Ultimately, Addams and Kelley’s survey exposed the corruption, negligence, and indifference at the root of the ward’s housing problems. Their data illustrated a relationship between a neighborhood’s cleanliness and its land rents. Manufacturers, landlords, city officials, and politicians profited from Chicago's ethnic and class divisions. Addams and Kelley revealed how these groups unfairly enforced sanitation and building codes to maintain slums and advance their own interests.
black and white photos of babies sitting in bathtubs
Bathing babies at Hull-House. In the late 1800s and early 1900s, almost all of the tenements were without bathtubs, making cleanliness and disease prevention almost impossible. Hull-House provided bathing facilities for children and adults.

Photo from the Jane Addams Memorial Collection, University of Illinois at Chicago (

Beyond the Bins and to the Ballot Box

Addams also encouraged non-activist women to become involved. In her 1910 essay, “Why Women Should Vote,” she urged women to extend their traditional domestic duties to the ballot box. Addams stressed that women’s “individual conscience and devotion are no longer effective” to safeguard their families. Modern society had grown too big and complicated. Health and safety were now “utterly dependent upon the city administration” to enact laws to “protect the home from the dangers incident to modern life.” Addams argued that voting for these regulations enabled women to continue to fulfill their traditional duties.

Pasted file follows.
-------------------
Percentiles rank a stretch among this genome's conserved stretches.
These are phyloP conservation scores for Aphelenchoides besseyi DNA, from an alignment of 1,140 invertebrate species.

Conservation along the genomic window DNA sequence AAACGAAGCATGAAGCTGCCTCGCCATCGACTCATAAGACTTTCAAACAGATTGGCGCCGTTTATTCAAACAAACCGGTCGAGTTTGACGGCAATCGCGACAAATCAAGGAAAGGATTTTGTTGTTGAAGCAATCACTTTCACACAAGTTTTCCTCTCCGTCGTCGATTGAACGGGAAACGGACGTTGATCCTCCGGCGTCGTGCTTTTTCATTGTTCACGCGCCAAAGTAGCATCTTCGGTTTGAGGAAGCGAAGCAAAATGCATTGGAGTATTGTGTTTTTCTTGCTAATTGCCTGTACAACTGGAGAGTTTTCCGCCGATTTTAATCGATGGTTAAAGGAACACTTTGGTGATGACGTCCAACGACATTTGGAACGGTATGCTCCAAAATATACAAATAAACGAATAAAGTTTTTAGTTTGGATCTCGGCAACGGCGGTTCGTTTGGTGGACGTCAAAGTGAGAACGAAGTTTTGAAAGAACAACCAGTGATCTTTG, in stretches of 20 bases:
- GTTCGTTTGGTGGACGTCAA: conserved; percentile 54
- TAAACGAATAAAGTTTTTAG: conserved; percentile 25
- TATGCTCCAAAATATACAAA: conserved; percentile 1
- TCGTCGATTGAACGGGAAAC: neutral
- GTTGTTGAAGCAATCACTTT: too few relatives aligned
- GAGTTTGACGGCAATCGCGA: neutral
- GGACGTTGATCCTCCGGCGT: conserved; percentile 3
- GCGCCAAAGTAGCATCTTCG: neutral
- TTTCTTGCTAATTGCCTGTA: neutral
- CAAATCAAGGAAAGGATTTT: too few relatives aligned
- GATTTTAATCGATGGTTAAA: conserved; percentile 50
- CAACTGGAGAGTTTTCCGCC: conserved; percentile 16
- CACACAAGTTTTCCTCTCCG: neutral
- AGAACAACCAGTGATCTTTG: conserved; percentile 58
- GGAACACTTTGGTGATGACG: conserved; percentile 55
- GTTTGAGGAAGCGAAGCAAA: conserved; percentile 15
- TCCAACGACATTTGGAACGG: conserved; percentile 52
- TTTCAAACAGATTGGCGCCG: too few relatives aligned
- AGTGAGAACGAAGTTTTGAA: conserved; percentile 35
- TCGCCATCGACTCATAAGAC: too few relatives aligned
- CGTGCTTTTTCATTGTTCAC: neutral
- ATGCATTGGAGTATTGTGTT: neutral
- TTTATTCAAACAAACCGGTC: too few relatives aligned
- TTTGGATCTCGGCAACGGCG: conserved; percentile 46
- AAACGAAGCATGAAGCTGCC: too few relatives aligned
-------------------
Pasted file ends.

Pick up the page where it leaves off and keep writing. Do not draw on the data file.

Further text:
Hull-House workers also advocated for protective labor laws for women and children and other social and political reforms. They demonstrated the powerful impact that women could have on the environment and the political landscape.

Selected Sources:

Addams, Jane. Twenty Years at Hull-House with Autobiographical Notes. New York: Macmillan, 1912. A Celebration of Women Writers. University of Pennsylvania Digital Library. Accessed December 15, 2020.

Addams, Jane. “Why Women Should Vote.” Ladies’ Home Journal 27 (January 1910): 21-22. Jane Addams Digital Edition. Accessed December 15, 2020.

Hunter, Robert. Tenement Conditions in Chicago. City Homes Association, 1901.

Mann, Susan A. “Pioneers of Ecofeminism and Environmental Justice.” Feminist Formations 23, no. 2 (Summer 2011): 1-25. Accessed December 15, 2020.

Platt, Harold L. “Jane Addams and the Ward Boss Revisited: Class, Politics, and Public Health in Chicago, 1890-1930.” Environmental History 5, no. 2 (April 2000): 194-222. Accessed December 15, 2020.

Last updated: January 6, 2021